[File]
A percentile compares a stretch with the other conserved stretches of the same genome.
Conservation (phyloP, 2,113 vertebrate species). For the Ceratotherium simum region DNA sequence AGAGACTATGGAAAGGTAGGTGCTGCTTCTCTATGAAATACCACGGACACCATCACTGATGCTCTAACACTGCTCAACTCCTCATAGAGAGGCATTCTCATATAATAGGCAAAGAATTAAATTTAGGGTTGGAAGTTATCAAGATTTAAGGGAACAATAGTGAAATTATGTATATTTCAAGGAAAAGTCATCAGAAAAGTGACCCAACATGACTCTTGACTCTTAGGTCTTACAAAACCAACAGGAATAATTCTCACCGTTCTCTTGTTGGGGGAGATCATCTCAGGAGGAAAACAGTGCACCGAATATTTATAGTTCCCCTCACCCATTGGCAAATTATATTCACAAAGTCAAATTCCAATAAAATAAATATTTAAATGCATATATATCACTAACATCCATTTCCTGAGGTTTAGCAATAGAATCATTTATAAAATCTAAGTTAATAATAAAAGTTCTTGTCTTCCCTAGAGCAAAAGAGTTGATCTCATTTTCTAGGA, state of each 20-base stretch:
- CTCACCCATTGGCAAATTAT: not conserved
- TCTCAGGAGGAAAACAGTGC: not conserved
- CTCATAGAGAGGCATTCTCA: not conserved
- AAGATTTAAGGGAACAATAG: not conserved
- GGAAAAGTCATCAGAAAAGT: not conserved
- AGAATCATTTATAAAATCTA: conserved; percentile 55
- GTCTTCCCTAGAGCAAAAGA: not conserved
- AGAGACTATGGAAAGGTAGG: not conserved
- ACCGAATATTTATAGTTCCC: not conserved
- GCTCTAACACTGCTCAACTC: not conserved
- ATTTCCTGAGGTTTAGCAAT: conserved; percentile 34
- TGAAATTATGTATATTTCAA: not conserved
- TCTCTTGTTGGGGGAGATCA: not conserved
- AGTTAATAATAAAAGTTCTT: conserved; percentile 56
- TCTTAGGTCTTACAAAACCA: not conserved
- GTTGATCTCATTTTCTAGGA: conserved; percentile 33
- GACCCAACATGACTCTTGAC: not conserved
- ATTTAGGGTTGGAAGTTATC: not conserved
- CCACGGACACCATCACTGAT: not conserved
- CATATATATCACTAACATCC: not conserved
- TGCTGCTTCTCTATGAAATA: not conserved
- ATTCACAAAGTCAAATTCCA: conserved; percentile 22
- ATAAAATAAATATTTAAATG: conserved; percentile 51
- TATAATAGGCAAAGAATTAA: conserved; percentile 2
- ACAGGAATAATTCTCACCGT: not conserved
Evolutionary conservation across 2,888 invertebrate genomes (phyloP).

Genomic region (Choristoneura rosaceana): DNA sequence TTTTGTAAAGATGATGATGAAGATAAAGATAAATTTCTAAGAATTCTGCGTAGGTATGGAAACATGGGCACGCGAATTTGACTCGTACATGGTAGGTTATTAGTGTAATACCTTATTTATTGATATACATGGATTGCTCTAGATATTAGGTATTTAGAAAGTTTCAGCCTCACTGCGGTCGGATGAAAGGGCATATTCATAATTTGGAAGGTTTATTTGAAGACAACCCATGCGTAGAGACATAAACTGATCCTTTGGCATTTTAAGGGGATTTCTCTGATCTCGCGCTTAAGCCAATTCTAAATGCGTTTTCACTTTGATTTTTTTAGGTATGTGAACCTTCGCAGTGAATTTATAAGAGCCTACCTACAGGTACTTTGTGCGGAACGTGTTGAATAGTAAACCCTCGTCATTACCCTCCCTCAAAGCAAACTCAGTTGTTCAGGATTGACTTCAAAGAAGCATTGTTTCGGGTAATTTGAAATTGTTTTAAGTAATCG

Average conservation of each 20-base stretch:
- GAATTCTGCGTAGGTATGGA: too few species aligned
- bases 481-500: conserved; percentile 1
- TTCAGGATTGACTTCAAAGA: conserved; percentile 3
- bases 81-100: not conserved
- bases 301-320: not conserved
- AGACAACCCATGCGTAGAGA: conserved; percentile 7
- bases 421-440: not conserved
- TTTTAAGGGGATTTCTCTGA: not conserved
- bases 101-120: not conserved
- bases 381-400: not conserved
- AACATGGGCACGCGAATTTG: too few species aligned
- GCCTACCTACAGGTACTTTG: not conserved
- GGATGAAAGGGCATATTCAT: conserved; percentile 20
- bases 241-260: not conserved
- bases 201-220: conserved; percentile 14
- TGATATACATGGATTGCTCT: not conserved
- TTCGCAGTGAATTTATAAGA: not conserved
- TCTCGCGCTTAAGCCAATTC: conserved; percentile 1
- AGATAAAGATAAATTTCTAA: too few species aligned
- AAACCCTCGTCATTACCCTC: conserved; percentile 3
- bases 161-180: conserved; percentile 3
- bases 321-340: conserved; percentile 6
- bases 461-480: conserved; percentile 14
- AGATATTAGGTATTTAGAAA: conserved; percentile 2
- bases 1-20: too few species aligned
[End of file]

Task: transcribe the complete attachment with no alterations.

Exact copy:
A percentile compares a stretch with the other conserved stretches of the same genome.
Conservation (phyloP, 2,113 vertebrate species). For the Ceratotherium simum region DNA sequence AGAGACTATGGAAAGGTAGGTGCTGCTTCTCTATGAAATACCACGGACACCATCACTGATGCTCTAACACTGCTCAACTCCTCATAGAGAGGCATTCTCATATAATAGGCAAAGAATTAAATTTAGGGTTGGAAGTTATCAAGATTTAAGGGAACAATAGTGAAATTATGTATATTTCAAGGAAAAGTCATCAGAAAAGTGACCCAACATGACTCTTGACTCTTAGGTCTTACAAAACCAACAGGAATAATTCTCACCGTTCTCTTGTTGGGGGAGATCATCTCAGGAGGAAAACAGTGCACCGAATATTTATAGTTCCCCTCACCCATTGGCAAATTATATTCACAAAGTCAAATTCCAATAAAATAAATATTTAAATGCATATATATCACTAACATCCATTTCCTGAGGTTTAGCAATAGAATCATTTATAAAATCTAAGTTAATAATAAAAGTTCTTGTCTTCCCTAGAGCAAAAGAGTTGATCTCATTTTCTAGGA, state of each 20-base stretch:
- CTCACCCATTGGCAAATTAT: not conserved
- TCTCAGGAGGAAAACAGTGC: not conserved
- CTCATAGAGAGGCATTCTCA: not conserved
- AAGATTTAAGGGAACAATAG: not conserved
- GGAAAAGTCATCAGAAAAGT: not conserved
- AGAATCATTTATAAAATCTA: conserved; percentile 55
- GTCTTCCCTAGAGCAAAAGA: not conserved
- AGAGACTATGGAAAGGTAGG: not conserved
- ACCGAATATTTATAGTTCCC: not conserved
- GCTCTAACACTGCTCAACTC: not conserved
- ATTTCCTGAGGTTTAGCAAT: conserved; percentile 34
- TGAAATTATGTATATTTCAA: not conserved
- TCTCTTGTTGGGGGAGATCA: not conserved
- AGTTAATAATAAAAGTTCTT: conserved; percentile 56
- TCTTAGGTCTTACAAAACCA: not conserved
- GTTGATCTCATTTTCTAGGA: conserved; percentile 33
- GACCCAACATGACTCTTGAC: not conserved
- ATTTAGGGTTGGAAGTTATC: not conserved
- CCACGGACACCATCACTGAT: not conserved
- CATATATATCACTAACATCC: not conserved
- TGCTGCTTCTCTATGAAATA: not conserved
- ATTCACAAAGTCAAATTCCA: conserved; percentile 22
- ATAAAATAAATATTTAAATG: conserved; percentile 51
- TATAATAGGCAAAGAATTAA: conserved; percentile 2
- ACAGGAATAATTCTCACCGT: not conserved
Evolutionary conservation across 2,888 invertebrate genomes (phyloP).

Genomic region (Choristoneura rosaceana): DNA sequence TTTTGTAAAGATGATGATGAAGATAAAGATAAATTTCTAAGAATTCTGCGTAGGTATGGAAACATGGGCACGCGAATTTGACTCGTACATGGTAGGTTATTAGTGTAATACCTTATTTATTGATATACATGGATTGCTCTAGATATTAGGTATTTAGAAAGTTTCAGCCTCACTGCGGTCGGATGAAAGGGCATATTCATAATTTGGAAGGTTTATTTGAAGACAACCCATGCGTAGAGACATAAACTGATCCTTTGGCATTTTAAGGGGATTTCTCTGATCTCGCGCTTAAGCCAATTCTAAATGCGTTTTCACTTTGATTTTTTTAGGTATGTGAACCTTCGCAGTGAATTTATAAGAGCCTACCTACAGGTACTTTGTGCGGAACGTGTTGAATAGTAAACCCTCGTCATTACCCTCCCTCAAAGCAAACTCAGTTGTTCAGGATTGACTTCAAAGAAGCATTGTTTCGGGTAATTTGAAATTGTTTTAAGTAATCG

Average conservation of each 20-base stretch:
- GAATTCTGCGTAGGTATGGA: too few species aligned
- bases 481-500: conserved; percentile 1
- TTCAGGATTGACTTCAAAGA: conserved; percentile 3
- bases 81-100: not conserved
- bases 301-320: not conserved
- AGACAACCCATGCGTAGAGA: conserved; percentile 7
- bases 421-440: not conserved
- TTTTAAGGGGATTTCTCTGA: not conserved
- bases 101-120: not conserved
- bases 381-400: not conserved
- AACATGGGCACGCGAATTTG: too few species aligned
- GCCTACCTACAGGTACTTTG: not conserved
- GGATGAAAGGGCATATTCAT: conserved; percentile 20
- bases 241-260: not conserved
- bases 201-220: conserved; percentile 14
- TGATATACATGGATTGCTCT: not conserved
- TTCGCAGTGAATTTATAAGA: not conserved
- TCTCGCGCTTAAGCCAATTC: conserved; percentile 1
- AGATAAAGATAAATTTCTAA: too few species aligned
- AAACCCTCGTCATTACCCTC: conserved; percentile 3
- bases 161-180: conserved; percentile 3
- bases 321-340: conserved; percentile 6
- bases 461-480: conserved; percentile 14
- AGATATTAGGTATTTAGAAA: conserved; percentile 2
- bases 1-20: too few species aligned